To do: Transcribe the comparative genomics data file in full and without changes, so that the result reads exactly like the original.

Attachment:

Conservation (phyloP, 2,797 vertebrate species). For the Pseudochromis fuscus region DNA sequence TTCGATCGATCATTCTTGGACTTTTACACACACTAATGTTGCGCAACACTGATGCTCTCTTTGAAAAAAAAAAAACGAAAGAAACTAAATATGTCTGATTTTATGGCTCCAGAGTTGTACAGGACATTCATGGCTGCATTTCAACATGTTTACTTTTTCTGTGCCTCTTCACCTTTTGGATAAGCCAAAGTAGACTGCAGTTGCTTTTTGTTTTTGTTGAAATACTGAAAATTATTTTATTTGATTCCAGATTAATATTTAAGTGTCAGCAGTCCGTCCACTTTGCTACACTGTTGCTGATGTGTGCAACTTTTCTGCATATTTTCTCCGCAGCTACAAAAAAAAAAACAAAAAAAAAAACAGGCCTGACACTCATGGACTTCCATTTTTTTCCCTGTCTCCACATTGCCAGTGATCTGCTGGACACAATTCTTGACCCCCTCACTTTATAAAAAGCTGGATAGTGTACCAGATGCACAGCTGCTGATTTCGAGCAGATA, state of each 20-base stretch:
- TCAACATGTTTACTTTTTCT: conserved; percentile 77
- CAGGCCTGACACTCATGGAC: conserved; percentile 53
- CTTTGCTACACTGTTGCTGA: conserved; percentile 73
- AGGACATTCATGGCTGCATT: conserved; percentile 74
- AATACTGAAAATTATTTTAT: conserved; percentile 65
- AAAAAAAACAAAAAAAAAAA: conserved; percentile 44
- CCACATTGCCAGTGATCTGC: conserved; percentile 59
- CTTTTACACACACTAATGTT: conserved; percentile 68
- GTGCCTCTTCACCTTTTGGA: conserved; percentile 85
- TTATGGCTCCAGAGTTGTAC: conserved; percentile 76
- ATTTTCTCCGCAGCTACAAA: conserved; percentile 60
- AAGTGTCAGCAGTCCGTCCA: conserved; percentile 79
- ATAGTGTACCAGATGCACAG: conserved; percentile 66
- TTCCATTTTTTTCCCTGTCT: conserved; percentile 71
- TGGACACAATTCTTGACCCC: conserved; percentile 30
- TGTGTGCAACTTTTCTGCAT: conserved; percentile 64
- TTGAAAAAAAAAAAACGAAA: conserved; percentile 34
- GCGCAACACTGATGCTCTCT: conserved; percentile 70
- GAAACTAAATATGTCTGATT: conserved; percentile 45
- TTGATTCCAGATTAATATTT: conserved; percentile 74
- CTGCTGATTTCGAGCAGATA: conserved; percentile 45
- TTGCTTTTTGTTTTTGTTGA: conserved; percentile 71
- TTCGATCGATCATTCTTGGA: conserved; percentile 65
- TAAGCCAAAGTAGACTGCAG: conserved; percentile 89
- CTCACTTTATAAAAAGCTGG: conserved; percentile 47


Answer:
Conservation (phyloP, 2,797 vertebrate species). For the Pseudochromis fuscus region DNA sequence TTCGATCGATCATTCTTGGACTTTTACACACACTAATGTTGCGCAACACTGATGCTCTCTTTGAAAAAAAAAAAACGAAAGAAACTAAATATGTCTGATTTTATGGCTCCAGAGTTGTACAGGACATTCATGGCTGCATTTCAACATGTTTACTTTTTCTGTGCCTCTTCACCTTTTGGATAAGCCAAAGTAGACTGCAGTTGCTTTTTGTTTTTGTTGAAATACTGAAAATTATTTTATTTGATTCCAGATTAATATTTAAGTGTCAGCAGTCCGTCCACTTTGCTACACTGTTGCTGATGTGTGCAACTTTTCTGCATATTTTCTCCGCAGCTACAAAAAAAAAAACAAAAAAAAAAACAGGCCTGACACTCATGGACTTCCATTTTTTTCCCTGTCTCCACATTGCCAGTGATCTGCTGGACACAATTCTTGACCCCCTCACTTTATAAAAAGCTGGATAGTGTACCAGATGCACAGCTGCTGATTTCGAGCAGATA, state of each 20-base stretch:
- TCAACATGTTTACTTTTTCT: conserved; percentile 77
- CAGGCCTGACACTCATGGAC: conserved; percentile 53
- CTTTGCTACACTGTTGCTGA: conserved; percentile 73
- AGGACATTCATGGCTGCATT: conserved; percentile 74
- AATACTGAAAATTATTTTAT: conserved; percentile 65
- AAAAAAAACAAAAAAAAAAA: conserved; percentile 44
- CCACATTGCCAGTGATCTGC: conserved; percentile 59
- CTTTTACACACACTAATGTT: conserved; percentile 68
- GTGCCTCTTCACCTTTTGGA: conserved; percentile 85
- TTATGGCTCCAGAGTTGTAC: conserved; percentile 76
- ATTTTCTCCGCAGCTACAAA: conserved; percentile 60
- AAGTGTCAGCAGTCCGTCCA: conserved; percentile 79
- ATAGTGTACCAGATGCACAG: conserved; percentile 66
- TTCCATTTTTTTCCCTGTCT: conserved; percentile 71
- TGGACACAATTCTTGACCCC: conserved; percentile 30
- TGTGTGCAACTTTTCTGCAT: conserved; percentile 64
- TTGAAAAAAAAAAAACGAAA: conserved; percentile 34
- GCGCAACACTGATGCTCTCT: conserved; percentile 70
- GAAACTAAATATGTCTGATT: conserved; percentile 45
- TTGATTCCAGATTAATATTT: conserved; percentile 74
- CTGCTGATTTCGAGCAGATA: conserved; percentile 45
- TTGCTTTTTGTTTTTGTTGA: conserved; percentile 71
- TTCGATCGATCATTCTTGGA: conserved; percentile 65
- TAAGCCAAAGTAGACTGCAG: conserved; percentile 89
- CTCACTTTATAAAAAGCTGG: conserved; percentile 47